What are the signs of a termite infection?
The most common type of damage that termites are known to cause to homes are that of wood damage. Wood, being a rich source of energy (as demonstrated when wood is burnt), is of considerable importance to termites.
However, termites do not only damage wood. They damage any cellulostic materials, such as wood, carpets and paper. If you see any of these signs in your home, it could be a sign of a termite infection. However, just relying on this as a sign of infection is not a good method. Usually, this method can only rely on when some serious damage has been done. If other signs were looked out for earlier, the infection could have been prevented.
Here are other signs of infection to look out for:
As discussed in the page about the termite life cycle, when the time for mating comes, alate termites will fly out into the open en masse towards any light source, and then fall to the ground, shedding their wings in the process. If you see discarded wings in your home, it could be that of alate termites.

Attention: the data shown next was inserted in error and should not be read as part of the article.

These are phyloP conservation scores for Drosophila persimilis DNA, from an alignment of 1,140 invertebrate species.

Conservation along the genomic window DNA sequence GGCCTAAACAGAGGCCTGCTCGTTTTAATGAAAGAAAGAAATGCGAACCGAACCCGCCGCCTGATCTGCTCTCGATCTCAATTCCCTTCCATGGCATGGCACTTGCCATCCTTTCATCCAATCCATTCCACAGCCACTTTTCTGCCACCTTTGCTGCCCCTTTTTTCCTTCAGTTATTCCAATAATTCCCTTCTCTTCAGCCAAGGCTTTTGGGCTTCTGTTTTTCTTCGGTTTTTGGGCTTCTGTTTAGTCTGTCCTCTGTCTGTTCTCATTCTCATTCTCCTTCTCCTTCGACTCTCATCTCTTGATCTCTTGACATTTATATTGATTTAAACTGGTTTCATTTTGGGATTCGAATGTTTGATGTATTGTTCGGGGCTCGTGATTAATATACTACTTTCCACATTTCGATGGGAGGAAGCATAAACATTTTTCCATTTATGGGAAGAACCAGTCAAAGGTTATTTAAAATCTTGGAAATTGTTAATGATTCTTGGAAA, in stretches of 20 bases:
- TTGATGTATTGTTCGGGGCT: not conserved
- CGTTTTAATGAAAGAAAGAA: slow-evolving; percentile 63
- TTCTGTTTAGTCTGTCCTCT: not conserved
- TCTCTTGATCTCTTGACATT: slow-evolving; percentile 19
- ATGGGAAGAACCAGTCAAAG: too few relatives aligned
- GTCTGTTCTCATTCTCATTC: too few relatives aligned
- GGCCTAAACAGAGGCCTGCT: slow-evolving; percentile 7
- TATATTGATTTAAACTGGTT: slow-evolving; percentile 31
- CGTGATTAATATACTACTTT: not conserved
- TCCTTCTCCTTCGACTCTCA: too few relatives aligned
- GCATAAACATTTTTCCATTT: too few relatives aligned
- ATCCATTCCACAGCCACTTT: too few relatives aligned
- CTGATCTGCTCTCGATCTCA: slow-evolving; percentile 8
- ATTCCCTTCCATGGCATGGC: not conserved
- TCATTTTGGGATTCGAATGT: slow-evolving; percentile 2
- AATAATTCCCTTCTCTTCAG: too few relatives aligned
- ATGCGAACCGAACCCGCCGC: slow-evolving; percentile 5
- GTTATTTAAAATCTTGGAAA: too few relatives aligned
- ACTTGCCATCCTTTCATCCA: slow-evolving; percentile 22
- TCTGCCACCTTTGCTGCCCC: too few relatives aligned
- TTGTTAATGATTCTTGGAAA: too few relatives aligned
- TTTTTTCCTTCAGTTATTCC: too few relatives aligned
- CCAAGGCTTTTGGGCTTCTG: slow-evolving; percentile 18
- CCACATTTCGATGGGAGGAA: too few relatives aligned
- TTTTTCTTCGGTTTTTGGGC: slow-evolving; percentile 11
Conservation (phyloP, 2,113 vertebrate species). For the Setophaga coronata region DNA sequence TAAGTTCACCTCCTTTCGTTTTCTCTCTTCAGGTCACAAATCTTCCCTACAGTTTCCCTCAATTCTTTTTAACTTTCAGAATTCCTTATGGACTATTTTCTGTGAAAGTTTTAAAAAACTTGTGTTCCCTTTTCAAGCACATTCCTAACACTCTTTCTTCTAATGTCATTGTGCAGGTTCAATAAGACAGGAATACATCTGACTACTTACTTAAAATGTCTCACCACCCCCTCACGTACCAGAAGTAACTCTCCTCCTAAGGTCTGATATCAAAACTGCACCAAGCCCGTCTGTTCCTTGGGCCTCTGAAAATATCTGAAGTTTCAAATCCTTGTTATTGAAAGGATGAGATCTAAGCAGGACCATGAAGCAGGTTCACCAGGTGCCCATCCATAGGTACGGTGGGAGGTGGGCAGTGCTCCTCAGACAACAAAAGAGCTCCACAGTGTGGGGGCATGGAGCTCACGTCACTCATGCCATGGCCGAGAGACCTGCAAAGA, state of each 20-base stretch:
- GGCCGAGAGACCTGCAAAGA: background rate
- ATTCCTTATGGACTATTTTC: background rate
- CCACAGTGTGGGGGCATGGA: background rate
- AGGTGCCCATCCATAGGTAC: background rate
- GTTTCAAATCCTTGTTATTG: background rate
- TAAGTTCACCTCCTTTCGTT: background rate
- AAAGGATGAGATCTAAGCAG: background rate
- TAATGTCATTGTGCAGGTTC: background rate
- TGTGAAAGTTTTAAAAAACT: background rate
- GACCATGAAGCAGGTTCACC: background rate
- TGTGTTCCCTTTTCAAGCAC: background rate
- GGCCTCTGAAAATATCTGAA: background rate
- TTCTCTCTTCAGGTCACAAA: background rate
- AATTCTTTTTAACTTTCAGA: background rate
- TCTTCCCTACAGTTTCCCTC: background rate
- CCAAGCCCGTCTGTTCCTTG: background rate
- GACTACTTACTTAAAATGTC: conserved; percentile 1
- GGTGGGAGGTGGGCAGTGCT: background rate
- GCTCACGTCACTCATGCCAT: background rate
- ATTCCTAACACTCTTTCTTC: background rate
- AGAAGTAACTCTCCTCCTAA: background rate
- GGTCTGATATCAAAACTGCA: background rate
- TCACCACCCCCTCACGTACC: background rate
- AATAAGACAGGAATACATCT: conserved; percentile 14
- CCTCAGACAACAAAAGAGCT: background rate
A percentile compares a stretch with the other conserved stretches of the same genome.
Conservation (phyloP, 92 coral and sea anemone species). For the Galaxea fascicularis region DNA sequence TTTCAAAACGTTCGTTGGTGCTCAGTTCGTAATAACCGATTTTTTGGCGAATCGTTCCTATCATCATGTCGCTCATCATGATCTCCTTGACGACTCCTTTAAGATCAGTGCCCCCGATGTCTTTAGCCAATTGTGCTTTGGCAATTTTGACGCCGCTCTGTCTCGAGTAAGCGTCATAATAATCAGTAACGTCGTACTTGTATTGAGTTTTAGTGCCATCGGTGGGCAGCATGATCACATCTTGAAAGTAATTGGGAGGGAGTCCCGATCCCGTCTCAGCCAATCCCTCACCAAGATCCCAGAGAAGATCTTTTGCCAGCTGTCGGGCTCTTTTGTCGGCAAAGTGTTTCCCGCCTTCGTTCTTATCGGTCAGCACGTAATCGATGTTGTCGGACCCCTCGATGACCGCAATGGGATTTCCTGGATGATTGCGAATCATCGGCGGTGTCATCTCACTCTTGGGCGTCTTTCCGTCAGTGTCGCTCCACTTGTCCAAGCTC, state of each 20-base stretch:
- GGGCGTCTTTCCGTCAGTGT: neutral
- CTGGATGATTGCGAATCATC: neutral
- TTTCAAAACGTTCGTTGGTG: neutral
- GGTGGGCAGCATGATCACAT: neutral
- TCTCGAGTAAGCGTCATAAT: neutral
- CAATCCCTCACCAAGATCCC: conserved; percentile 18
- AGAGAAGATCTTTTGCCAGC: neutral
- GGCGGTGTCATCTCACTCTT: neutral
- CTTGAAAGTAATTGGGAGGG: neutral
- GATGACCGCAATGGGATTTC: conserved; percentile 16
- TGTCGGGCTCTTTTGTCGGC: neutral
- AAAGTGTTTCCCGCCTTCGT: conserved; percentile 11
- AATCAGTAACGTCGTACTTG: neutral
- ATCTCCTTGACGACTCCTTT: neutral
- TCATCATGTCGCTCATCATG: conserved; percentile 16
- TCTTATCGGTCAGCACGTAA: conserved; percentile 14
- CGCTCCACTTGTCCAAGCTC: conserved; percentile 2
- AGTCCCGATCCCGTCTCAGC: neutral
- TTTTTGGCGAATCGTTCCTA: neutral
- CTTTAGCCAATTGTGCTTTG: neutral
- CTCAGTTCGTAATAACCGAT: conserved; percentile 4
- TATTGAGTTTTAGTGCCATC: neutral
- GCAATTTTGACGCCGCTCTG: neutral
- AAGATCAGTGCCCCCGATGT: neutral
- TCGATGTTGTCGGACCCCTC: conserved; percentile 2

Subterranean termites build tunnels called mud tubes, which consist of tiny piece of soil, wood and debris. They use these tunnels to transport themselves between their colonies and food sources. So if you see any of these, it means they’re using your home as a food source. Heed it as a sign of infection.
Because termites do not have the luxury of plumbing (can you think of any animals that do?), they often leave behind droppings such as those shown above on infested structures such as wood. If you see these droppings, it usually means there is a termite infection in your home.